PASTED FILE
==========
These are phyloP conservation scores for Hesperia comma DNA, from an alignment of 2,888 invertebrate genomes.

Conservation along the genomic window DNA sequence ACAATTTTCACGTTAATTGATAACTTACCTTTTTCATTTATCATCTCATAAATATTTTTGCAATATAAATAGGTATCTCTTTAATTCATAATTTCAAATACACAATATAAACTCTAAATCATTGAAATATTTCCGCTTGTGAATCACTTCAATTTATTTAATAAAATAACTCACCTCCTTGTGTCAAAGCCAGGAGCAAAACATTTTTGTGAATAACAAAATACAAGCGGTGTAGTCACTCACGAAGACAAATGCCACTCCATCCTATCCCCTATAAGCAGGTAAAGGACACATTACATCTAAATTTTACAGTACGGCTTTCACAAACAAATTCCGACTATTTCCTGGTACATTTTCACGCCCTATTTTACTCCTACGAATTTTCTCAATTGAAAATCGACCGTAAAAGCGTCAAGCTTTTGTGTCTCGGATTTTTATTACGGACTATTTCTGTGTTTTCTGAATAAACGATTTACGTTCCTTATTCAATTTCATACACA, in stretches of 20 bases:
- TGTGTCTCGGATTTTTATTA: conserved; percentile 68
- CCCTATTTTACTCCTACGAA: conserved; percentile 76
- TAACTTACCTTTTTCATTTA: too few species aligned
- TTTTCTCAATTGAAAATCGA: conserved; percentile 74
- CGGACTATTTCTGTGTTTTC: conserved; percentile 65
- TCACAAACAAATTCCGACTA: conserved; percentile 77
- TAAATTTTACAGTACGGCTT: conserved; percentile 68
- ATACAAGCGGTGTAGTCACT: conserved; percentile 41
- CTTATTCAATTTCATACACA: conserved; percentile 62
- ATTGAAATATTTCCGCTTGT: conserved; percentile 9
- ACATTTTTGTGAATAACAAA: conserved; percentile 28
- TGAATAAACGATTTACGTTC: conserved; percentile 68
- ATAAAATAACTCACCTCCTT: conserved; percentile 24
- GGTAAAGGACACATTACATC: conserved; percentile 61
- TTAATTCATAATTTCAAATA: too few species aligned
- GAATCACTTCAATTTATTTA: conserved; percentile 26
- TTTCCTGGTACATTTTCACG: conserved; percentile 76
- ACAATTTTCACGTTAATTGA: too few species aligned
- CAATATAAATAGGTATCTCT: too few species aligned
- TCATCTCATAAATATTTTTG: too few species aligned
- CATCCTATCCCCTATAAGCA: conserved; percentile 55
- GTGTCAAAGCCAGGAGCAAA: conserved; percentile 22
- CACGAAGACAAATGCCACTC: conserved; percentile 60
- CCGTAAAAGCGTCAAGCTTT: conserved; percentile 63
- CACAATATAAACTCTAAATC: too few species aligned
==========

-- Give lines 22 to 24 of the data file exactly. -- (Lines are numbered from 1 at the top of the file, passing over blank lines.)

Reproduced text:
- TCATCTCATAAATATTTTTG: too few species aligned
- CATCCTATCCCCTATAAGCA: conserved; percentile 55
- GTGTCAAAGCCAGGAGCAAA: conserved; percentile 22